A self-made millionaire shares her recipe for success, happiness and financial freedom.

10 thoughts on “Plan A and Plan B”

  1. When I used to worry about my own health and my future, I would open up my brother’s book of Human Diseases. (He’s a doctor). When I realized that, based on the law of averages and the amount of diseases a human could possibly contract, the odds of me personally getting sick was practically nil. That thought seemed to allay my fears.

    Yes, I have health insurance, live well and exercise as best I can (nor do I smoke).

    The rest I leave up to the law of averages. And perspective.

  2. The best advice for a man is not to have a wife or children at all. i am financially independent because I never had to pay for a wife, kid, divorce, nor did I have a wife nagging me, killing my dreams, or preventing me from enjoying my life. i can go out with whomever I want, and now at the age of 45, I am semi-retired, and I have women waiting in line to go out with me. Most of them are desperate/divorced/with kids, and most of the men my age with money insist on younger women. So, I have my pick and a lifestyle that most of the married men (beaten dogs) dream about. This argument becomes moot for men if they just STAY SINGLE. I can afford the best medical care and will probably live longer than the average guy who is nagged to death or who’s wife demand he bring home a big fat paycheck each week. I live off my interest and about 10 hours of work per week!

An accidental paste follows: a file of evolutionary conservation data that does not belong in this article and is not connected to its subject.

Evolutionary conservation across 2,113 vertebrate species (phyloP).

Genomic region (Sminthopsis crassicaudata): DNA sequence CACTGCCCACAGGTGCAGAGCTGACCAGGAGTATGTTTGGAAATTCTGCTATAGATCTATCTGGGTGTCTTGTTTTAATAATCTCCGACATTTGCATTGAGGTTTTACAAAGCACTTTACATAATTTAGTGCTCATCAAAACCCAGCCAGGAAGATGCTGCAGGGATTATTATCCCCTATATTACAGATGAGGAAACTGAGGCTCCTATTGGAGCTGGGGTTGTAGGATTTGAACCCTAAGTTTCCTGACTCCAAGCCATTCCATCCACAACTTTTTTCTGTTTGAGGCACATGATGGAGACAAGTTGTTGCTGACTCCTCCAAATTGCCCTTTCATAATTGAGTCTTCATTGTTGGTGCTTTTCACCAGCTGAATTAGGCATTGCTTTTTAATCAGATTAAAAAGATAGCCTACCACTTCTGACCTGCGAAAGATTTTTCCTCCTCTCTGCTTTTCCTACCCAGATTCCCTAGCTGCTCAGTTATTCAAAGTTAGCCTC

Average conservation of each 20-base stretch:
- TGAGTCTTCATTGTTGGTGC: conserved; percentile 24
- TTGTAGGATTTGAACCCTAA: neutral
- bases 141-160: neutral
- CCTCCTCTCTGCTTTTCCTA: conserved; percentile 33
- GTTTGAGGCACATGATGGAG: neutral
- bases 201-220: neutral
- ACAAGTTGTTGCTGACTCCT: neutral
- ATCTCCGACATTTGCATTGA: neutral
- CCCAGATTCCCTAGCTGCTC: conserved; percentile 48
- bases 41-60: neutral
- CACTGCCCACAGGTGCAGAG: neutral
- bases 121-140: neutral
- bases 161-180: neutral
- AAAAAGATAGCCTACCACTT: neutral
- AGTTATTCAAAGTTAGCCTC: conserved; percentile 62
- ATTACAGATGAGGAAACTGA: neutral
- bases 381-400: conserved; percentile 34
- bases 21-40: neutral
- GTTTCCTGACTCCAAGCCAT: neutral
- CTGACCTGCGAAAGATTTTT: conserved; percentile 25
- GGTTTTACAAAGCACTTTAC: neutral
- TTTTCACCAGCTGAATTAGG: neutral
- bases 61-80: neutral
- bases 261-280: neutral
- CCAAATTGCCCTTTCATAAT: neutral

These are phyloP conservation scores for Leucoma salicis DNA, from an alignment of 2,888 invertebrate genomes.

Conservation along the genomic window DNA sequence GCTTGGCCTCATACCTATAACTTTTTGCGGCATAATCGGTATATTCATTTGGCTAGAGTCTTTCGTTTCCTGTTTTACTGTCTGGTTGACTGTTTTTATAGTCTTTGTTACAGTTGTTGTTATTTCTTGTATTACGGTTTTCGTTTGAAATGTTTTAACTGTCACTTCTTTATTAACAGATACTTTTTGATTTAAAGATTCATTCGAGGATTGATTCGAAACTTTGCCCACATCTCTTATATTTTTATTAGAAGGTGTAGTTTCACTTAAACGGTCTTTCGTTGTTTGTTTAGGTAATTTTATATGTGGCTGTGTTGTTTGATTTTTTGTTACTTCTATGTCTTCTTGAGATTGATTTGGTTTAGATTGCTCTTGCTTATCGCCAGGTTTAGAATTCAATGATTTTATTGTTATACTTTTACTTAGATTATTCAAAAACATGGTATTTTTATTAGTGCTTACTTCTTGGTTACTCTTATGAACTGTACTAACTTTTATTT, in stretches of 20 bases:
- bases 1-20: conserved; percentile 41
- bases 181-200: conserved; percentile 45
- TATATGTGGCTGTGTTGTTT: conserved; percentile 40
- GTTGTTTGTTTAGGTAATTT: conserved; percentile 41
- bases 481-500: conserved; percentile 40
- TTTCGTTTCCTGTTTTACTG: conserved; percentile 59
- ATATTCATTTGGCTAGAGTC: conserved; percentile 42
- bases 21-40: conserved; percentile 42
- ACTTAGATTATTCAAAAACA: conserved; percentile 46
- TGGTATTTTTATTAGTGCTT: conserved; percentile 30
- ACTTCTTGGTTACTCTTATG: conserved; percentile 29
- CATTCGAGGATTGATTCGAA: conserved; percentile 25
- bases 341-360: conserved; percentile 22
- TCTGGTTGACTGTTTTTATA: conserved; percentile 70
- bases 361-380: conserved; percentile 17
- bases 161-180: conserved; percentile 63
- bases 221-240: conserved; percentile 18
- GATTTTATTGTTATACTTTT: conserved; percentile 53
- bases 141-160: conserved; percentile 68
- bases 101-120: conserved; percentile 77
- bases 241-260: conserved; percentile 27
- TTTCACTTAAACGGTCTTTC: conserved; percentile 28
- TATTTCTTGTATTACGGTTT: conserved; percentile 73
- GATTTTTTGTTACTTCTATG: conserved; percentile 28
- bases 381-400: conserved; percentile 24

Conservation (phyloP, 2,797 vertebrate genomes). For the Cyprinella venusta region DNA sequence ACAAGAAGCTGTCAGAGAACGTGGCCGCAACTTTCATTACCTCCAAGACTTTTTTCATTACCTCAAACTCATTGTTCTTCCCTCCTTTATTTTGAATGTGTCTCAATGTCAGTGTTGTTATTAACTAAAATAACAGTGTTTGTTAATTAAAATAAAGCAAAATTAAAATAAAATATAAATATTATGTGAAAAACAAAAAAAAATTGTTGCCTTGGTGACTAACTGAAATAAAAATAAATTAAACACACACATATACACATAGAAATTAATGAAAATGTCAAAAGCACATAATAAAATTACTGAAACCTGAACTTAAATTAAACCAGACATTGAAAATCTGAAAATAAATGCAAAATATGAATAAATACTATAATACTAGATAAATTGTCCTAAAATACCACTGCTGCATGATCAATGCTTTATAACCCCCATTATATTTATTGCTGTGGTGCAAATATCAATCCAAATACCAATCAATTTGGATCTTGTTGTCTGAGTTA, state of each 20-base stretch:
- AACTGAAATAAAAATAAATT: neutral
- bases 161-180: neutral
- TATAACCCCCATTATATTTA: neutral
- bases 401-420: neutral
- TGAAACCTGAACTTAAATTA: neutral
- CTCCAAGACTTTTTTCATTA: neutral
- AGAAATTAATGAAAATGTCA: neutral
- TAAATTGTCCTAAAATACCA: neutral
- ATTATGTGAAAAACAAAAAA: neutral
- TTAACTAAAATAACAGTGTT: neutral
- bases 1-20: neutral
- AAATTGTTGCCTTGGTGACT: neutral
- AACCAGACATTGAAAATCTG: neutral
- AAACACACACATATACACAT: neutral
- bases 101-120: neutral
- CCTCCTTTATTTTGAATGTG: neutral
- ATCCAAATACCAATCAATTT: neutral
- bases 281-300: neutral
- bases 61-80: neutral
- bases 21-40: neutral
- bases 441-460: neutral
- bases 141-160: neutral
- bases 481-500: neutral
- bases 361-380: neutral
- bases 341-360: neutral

3. Some good advice in the response to Steve, but it seems that Steve is overwhelmed with the responsibility he feels to do it all, and do it all now. So to respond to Steve:

    You can’t fund everything for the future because you’ll never know if it’s enough until you need it for real.
    You’re kid may flip you the bird and decide college isn’t for them, so all your sacrifice could be for nothing.
    You could all die in the plane, or in the car, on your way to Disney World. Should that stop you from going?